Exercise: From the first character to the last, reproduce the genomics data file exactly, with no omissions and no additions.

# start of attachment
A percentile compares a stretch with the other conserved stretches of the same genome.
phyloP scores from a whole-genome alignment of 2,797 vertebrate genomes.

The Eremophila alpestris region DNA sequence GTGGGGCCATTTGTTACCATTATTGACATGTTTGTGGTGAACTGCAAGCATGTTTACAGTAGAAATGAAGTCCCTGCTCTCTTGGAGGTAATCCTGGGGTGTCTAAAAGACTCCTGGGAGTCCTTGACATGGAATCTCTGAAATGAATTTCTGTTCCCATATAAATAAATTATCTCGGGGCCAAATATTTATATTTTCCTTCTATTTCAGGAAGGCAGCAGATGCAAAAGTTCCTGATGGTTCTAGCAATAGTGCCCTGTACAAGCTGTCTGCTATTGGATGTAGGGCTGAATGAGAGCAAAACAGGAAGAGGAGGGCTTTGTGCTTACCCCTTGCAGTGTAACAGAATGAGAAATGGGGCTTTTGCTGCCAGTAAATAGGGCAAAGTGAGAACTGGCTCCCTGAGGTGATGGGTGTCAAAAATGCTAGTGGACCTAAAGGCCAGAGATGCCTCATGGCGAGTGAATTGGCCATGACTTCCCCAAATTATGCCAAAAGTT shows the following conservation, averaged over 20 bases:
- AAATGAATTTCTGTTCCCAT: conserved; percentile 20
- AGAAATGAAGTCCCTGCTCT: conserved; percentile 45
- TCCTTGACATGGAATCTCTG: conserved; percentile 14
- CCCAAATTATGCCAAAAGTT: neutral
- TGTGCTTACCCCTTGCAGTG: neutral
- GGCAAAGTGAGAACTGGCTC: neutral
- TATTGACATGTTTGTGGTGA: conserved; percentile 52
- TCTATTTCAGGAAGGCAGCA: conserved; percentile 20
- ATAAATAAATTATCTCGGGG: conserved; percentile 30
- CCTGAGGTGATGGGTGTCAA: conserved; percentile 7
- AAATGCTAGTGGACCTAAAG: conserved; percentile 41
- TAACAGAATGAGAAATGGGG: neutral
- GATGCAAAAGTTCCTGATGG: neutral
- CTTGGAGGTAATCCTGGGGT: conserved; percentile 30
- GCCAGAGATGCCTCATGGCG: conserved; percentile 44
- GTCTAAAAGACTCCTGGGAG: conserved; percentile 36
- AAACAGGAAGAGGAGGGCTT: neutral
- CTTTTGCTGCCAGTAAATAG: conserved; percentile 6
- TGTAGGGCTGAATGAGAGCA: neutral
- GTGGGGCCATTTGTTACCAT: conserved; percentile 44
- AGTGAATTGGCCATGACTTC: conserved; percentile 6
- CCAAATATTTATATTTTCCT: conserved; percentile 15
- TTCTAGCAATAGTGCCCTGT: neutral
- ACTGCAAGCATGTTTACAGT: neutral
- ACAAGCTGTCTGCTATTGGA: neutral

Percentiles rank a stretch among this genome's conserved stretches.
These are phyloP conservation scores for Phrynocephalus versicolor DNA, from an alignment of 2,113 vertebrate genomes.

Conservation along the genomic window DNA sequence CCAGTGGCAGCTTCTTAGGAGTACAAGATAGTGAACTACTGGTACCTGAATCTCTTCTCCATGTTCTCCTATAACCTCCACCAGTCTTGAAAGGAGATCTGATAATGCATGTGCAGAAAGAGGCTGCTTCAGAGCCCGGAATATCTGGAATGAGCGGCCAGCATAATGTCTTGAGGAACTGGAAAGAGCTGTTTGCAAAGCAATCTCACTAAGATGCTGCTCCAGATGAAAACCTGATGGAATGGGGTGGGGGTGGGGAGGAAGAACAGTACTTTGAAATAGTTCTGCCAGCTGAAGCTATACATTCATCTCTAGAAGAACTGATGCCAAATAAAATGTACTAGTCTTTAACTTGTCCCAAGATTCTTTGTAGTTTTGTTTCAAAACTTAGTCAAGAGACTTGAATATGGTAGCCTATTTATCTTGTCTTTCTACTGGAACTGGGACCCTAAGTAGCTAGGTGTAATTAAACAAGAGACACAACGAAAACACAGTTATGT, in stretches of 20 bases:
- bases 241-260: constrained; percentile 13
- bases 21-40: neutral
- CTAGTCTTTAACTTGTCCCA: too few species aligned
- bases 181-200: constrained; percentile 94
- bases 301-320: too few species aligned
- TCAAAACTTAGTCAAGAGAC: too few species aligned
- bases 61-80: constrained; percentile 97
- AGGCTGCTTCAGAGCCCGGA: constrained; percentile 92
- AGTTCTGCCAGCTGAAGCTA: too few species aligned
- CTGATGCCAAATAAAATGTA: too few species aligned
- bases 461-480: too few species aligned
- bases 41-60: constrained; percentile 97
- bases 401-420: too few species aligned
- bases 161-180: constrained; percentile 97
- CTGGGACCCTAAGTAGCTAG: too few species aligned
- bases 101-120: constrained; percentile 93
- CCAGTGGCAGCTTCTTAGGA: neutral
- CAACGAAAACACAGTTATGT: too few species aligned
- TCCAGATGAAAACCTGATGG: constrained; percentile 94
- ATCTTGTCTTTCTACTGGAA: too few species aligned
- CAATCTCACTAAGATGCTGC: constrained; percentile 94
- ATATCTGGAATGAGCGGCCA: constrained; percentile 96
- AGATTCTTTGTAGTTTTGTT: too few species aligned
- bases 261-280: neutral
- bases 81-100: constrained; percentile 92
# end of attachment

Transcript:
A percentile compares a stretch with the other conserved stretches of the same genome.
phyloP scores from a whole-genome alignment of 2,797 vertebrate genomes.

The Eremophila alpestris region DNA sequence GTGGGGCCATTTGTTACCATTATTGACATGTTTGTGGTGAACTGCAAGCATGTTTACAGTAGAAATGAAGTCCCTGCTCTCTTGGAGGTAATCCTGGGGTGTCTAAAAGACTCCTGGGAGTCCTTGACATGGAATCTCTGAAATGAATTTCTGTTCCCATATAAATAAATTATCTCGGGGCCAAATATTTATATTTTCCTTCTATTTCAGGAAGGCAGCAGATGCAAAAGTTCCTGATGGTTCTAGCAATAGTGCCCTGTACAAGCTGTCTGCTATTGGATGTAGGGCTGAATGAGAGCAAAACAGGAAGAGGAGGGCTTTGTGCTTACCCCTTGCAGTGTAACAGAATGAGAAATGGGGCTTTTGCTGCCAGTAAATAGGGCAAAGTGAGAACTGGCTCCCTGAGGTGATGGGTGTCAAAAATGCTAGTGGACCTAAAGGCCAGAGATGCCTCATGGCGAGTGAATTGGCCATGACTTCCCCAAATTATGCCAAAAGTT shows the following conservation, averaged over 20 bases:
- AAATGAATTTCTGTTCCCAT: conserved; percentile 20
- AGAAATGAAGTCCCTGCTCT: conserved; percentile 45
- TCCTTGACATGGAATCTCTG: conserved; percentile 14
- CCCAAATTATGCCAAAAGTT: neutral
- TGTGCTTACCCCTTGCAGTG: neutral
- GGCAAAGTGAGAACTGGCTC: neutral
- TATTGACATGTTTGTGGTGA: conserved; percentile 52
- TCTATTTCAGGAAGGCAGCA: conserved; percentile 20
- ATAAATAAATTATCTCGGGG: conserved; percentile 30
- CCTGAGGTGATGGGTGTCAA: conserved; percentile 7
- AAATGCTAGTGGACCTAAAG: conserved; percentile 41
- TAACAGAATGAGAAATGGGG: neutral
- GATGCAAAAGTTCCTGATGG: neutral
- CTTGGAGGTAATCCTGGGGT: conserved; percentile 30
- GCCAGAGATGCCTCATGGCG: conserved; percentile 44
- GTCTAAAAGACTCCTGGGAG: conserved; percentile 36
- AAACAGGAAGAGGAGGGCTT: neutral
- CTTTTGCTGCCAGTAAATAG: conserved; percentile 6
- TGTAGGGCTGAATGAGAGCA: neutral
- GTGGGGCCATTTGTTACCAT: conserved; percentile 44
- AGTGAATTGGCCATGACTTC: conserved; percentile 6
- CCAAATATTTATATTTTCCT: conserved; percentile 15
- TTCTAGCAATAGTGCCCTGT: neutral
- ACTGCAAGCATGTTTACAGT: neutral
- ACAAGCTGTCTGCTATTGGA: neutral

Percentiles rank a stretch among this genome's conserved stretches.
These are phyloP conservation scores for Phrynocephalus versicolor DNA, from an alignment of 2,113 vertebrate genomes.

Conservation along the genomic window DNA sequence CCAGTGGCAGCTTCTTAGGAGTACAAGATAGTGAACTACTGGTACCTGAATCTCTTCTCCATGTTCTCCTATAACCTCCACCAGTCTTGAAAGGAGATCTGATAATGCATGTGCAGAAAGAGGCTGCTTCAGAGCCCGGAATATCTGGAATGAGCGGCCAGCATAATGTCTTGAGGAACTGGAAAGAGCTGTTTGCAAAGCAATCTCACTAAGATGCTGCTCCAGATGAAAACCTGATGGAATGGGGTGGGGGTGGGGAGGAAGAACAGTACTTTGAAATAGTTCTGCCAGCTGAAGCTATACATTCATCTCTAGAAGAACTGATGCCAAATAAAATGTACTAGTCTTTAACTTGTCCCAAGATTCTTTGTAGTTTTGTTTCAAAACTTAGTCAAGAGACTTGAATATGGTAGCCTATTTATCTTGTCTTTCTACTGGAACTGGGACCCTAAGTAGCTAGGTGTAATTAAACAAGAGACACAACGAAAACACAGTTATGT, in stretches of 20 bases:
- bases 241-260: constrained; percentile 13
- bases 21-40: neutral
- CTAGTCTTTAACTTGTCCCA: too few species aligned
- bases 181-200: constrained; percentile 94
- bases 301-320: too few species aligned
- TCAAAACTTAGTCAAGAGAC: too few species aligned
- bases 61-80: constrained; percentile 97
- AGGCTGCTTCAGAGCCCGGA: constrained; percentile 92
- AGTTCTGCCAGCTGAAGCTA: too few species aligned
- CTGATGCCAAATAAAATGTA: too few species aligned
- bases 461-480: too few species aligned
- bases 41-60: constrained; percentile 97
- bases 401-420: too few species aligned
- bases 161-180: constrained; percentile 97
- CTGGGACCCTAAGTAGCTAG: too few species aligned
- bases 101-120: constrained; percentile 93
- CCAGTGGCAGCTTCTTAGGA: neutral
- CAACGAAAACACAGTTATGT: too few species aligned
- TCCAGATGAAAACCTGATGG: constrained; percentile 94
- ATCTTGTCTTTCTACTGGAA: too few species aligned
- CAATCTCACTAAGATGCTGC: constrained; percentile 94
- ATATCTGGAATGAGCGGCCA: constrained; percentile 96
- AGATTCTTTGTAGTTTTGTT: too few species aligned
- bases 261-280: neutral
- bases 81-100: constrained; percentile 92